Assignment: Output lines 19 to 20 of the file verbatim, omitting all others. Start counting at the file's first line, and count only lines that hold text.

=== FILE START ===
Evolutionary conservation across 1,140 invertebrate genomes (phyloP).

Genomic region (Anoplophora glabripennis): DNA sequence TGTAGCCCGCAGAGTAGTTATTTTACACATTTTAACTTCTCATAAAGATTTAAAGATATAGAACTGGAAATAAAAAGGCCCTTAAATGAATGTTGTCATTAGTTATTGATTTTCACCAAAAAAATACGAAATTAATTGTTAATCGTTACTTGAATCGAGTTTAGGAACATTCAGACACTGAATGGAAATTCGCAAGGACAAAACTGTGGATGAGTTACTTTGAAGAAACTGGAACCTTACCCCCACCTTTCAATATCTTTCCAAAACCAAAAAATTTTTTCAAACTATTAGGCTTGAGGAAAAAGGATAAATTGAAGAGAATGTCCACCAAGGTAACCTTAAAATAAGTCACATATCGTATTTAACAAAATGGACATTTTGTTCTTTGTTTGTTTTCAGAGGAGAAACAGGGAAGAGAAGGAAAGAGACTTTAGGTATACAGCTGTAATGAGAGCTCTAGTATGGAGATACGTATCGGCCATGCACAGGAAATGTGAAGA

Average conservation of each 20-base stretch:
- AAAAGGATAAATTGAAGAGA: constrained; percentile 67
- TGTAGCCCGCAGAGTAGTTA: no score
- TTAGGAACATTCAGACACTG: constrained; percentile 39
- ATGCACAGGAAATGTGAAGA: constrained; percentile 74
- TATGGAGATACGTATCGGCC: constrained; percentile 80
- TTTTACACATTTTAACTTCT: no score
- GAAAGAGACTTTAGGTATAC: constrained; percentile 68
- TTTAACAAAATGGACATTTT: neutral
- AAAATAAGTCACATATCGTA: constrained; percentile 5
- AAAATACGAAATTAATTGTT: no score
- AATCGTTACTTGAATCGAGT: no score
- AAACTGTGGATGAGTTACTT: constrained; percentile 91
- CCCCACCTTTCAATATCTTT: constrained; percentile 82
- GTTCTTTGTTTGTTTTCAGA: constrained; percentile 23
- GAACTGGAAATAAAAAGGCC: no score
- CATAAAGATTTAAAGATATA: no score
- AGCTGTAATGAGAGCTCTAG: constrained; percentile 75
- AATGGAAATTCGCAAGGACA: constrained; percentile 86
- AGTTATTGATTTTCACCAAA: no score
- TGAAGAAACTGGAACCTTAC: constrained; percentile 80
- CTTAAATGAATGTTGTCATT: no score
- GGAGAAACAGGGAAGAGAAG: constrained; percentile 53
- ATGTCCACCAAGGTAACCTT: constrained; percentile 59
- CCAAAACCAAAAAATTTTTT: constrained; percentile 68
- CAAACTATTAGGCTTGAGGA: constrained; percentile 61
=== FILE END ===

- CATAAAGATTTAAAGATATA: no score
- AGCTGTAATGAGAGCTCTAG: constrained; percentile 75